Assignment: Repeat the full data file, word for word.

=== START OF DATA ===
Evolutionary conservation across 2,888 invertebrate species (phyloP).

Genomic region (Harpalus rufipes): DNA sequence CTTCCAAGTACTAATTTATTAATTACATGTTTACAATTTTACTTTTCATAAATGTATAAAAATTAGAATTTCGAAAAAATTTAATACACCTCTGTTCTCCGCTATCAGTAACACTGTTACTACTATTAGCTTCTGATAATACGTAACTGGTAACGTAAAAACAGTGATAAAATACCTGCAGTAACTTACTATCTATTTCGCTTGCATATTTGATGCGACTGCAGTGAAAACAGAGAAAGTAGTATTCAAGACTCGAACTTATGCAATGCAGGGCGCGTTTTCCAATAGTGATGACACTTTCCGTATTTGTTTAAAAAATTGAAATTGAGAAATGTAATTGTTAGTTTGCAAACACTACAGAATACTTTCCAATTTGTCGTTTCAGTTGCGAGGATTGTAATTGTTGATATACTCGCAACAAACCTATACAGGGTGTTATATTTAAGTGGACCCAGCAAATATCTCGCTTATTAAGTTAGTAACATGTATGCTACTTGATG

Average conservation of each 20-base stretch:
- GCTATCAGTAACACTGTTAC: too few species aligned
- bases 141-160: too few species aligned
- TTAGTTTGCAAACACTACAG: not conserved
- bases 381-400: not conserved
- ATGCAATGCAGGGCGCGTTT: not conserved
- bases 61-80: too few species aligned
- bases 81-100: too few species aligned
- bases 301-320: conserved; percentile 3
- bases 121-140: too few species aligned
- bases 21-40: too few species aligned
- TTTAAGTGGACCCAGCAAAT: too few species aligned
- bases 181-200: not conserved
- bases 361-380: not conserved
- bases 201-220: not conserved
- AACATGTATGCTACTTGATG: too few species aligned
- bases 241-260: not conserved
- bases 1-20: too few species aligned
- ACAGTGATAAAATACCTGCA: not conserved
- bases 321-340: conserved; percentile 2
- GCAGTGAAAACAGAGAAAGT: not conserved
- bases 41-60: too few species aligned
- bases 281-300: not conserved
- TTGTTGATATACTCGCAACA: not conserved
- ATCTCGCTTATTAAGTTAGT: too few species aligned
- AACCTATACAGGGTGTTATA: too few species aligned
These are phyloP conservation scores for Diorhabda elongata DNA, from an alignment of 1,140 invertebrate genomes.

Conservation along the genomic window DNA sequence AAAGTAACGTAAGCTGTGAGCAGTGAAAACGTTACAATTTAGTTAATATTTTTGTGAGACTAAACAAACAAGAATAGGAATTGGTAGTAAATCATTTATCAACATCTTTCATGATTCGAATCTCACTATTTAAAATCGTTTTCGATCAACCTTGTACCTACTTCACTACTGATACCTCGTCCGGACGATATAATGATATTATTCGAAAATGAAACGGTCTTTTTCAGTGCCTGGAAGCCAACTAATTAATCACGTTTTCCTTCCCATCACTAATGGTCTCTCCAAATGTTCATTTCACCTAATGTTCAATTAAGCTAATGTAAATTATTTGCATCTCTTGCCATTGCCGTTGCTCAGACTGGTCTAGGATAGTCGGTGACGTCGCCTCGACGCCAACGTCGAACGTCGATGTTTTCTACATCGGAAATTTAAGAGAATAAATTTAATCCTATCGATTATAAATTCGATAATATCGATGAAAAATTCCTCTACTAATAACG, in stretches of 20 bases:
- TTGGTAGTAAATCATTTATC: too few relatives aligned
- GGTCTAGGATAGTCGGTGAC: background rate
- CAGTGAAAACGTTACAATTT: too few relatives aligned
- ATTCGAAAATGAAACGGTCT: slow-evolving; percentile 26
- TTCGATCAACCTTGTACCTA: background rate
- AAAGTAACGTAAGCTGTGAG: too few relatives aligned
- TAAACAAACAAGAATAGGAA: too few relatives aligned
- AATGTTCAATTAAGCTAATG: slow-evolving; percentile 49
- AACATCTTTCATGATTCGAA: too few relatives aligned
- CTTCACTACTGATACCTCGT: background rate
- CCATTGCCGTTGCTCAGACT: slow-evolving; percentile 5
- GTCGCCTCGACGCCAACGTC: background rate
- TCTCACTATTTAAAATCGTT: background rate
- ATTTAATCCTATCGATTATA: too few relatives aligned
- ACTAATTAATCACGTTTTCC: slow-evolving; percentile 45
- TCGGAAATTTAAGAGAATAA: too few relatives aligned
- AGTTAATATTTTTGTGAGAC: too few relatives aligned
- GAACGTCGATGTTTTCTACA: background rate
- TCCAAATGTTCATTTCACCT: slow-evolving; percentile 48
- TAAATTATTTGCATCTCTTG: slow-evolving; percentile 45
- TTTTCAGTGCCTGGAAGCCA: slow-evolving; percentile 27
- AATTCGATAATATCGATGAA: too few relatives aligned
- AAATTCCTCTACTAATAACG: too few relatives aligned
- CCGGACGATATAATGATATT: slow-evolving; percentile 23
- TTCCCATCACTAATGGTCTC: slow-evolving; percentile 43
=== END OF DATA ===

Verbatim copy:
Evolutionary conservation across 2,888 invertebrate species (phyloP).

Genomic region (Harpalus rufipes): DNA sequence CTTCCAAGTACTAATTTATTAATTACATGTTTACAATTTTACTTTTCATAAATGTATAAAAATTAGAATTTCGAAAAAATTTAATACACCTCTGTTCTCCGCTATCAGTAACACTGTTACTACTATTAGCTTCTGATAATACGTAACTGGTAACGTAAAAACAGTGATAAAATACCTGCAGTAACTTACTATCTATTTCGCTTGCATATTTGATGCGACTGCAGTGAAAACAGAGAAAGTAGTATTCAAGACTCGAACTTATGCAATGCAGGGCGCGTTTTCCAATAGTGATGACACTTTCCGTATTTGTTTAAAAAATTGAAATTGAGAAATGTAATTGTTAGTTTGCAAACACTACAGAATACTTTCCAATTTGTCGTTTCAGTTGCGAGGATTGTAATTGTTGATATACTCGCAACAAACCTATACAGGGTGTTATATTTAAGTGGACCCAGCAAATATCTCGCTTATTAAGTTAGTAACATGTATGCTACTTGATG

Average conservation of each 20-base stretch:
- GCTATCAGTAACACTGTTAC: too few species aligned
- bases 141-160: too few species aligned
- TTAGTTTGCAAACACTACAG: not conserved
- bases 381-400: not conserved
- ATGCAATGCAGGGCGCGTTT: not conserved
- bases 61-80: too few species aligned
- bases 81-100: too few species aligned
- bases 301-320: conserved; percentile 3
- bases 121-140: too few species aligned
- bases 21-40: too few species aligned
- TTTAAGTGGACCCAGCAAAT: too few species aligned
- bases 181-200: not conserved
- bases 361-380: not conserved
- bases 201-220: not conserved
- AACATGTATGCTACTTGATG: too few species aligned
- bases 241-260: not conserved
- bases 1-20: too few species aligned
- ACAGTGATAAAATACCTGCA: not conserved
- bases 321-340: conserved; percentile 2
- GCAGTGAAAACAGAGAAAGT: not conserved
- bases 41-60: too few species aligned
- bases 281-300: not conserved
- TTGTTGATATACTCGCAACA: not conserved
- ATCTCGCTTATTAAGTTAGT: too few species aligned
- AACCTATACAGGGTGTTATA: too few species aligned
These are phyloP conservation scores for Diorhabda elongata DNA, from an alignment of 1,140 invertebrate genomes.

Conservation along the genomic window DNA sequence AAAGTAACGTAAGCTGTGAGCAGTGAAAACGTTACAATTTAGTTAATATTTTTGTGAGACTAAACAAACAAGAATAGGAATTGGTAGTAAATCATTTATCAACATCTTTCATGATTCGAATCTCACTATTTAAAATCGTTTTCGATCAACCTTGTACCTACTTCACTACTGATACCTCGTCCGGACGATATAATGATATTATTCGAAAATGAAACGGTCTTTTTCAGTGCCTGGAAGCCAACTAATTAATCACGTTTTCCTTCCCATCACTAATGGTCTCTCCAAATGTTCATTTCACCTAATGTTCAATTAAGCTAATGTAAATTATTTGCATCTCTTGCCATTGCCGTTGCTCAGACTGGTCTAGGATAGTCGGTGACGTCGCCTCGACGCCAACGTCGAACGTCGATGTTTTCTACATCGGAAATTTAAGAGAATAAATTTAATCCTATCGATTATAAATTCGATAATATCGATGAAAAATTCCTCTACTAATAACG, in stretches of 20 bases:
- TTGGTAGTAAATCATTTATC: too few relatives aligned
- GGTCTAGGATAGTCGGTGAC: background rate
- CAGTGAAAACGTTACAATTT: too few relatives aligned
- ATTCGAAAATGAAACGGTCT: slow-evolving; percentile 26
- TTCGATCAACCTTGTACCTA: background rate
- AAAGTAACGTAAGCTGTGAG: too few relatives aligned
- TAAACAAACAAGAATAGGAA: too few relatives aligned
- AATGTTCAATTAAGCTAATG: slow-evolving; percentile 49
- AACATCTTTCATGATTCGAA: too few relatives aligned
- CTTCACTACTGATACCTCGT: background rate
- CCATTGCCGTTGCTCAGACT: slow-evolving; percentile 5
- GTCGCCTCGACGCCAACGTC: background rate
- TCTCACTATTTAAAATCGTT: background rate
- ATTTAATCCTATCGATTATA: too few relatives aligned
- ACTAATTAATCACGTTTTCC: slow-evolving; percentile 45
- TCGGAAATTTAAGAGAATAA: too few relatives aligned
- AGTTAATATTTTTGTGAGAC: too few relatives aligned
- GAACGTCGATGTTTTCTACA: background rate
- TCCAAATGTTCATTTCACCT: slow-evolving; percentile 48
- TAAATTATTTGCATCTCTTG: slow-evolving; percentile 45
- TTTTCAGTGCCTGGAAGCCA: slow-evolving; percentile 27
- AATTCGATAATATCGATGAA: too few relatives aligned
- AAATTCCTCTACTAATAACG: too few relatives aligned
- CCGGACGATATAATGATATT: slow-evolving; percentile 23
- TTCCCATCACTAATGGTCTC: slow-evolving; percentile 43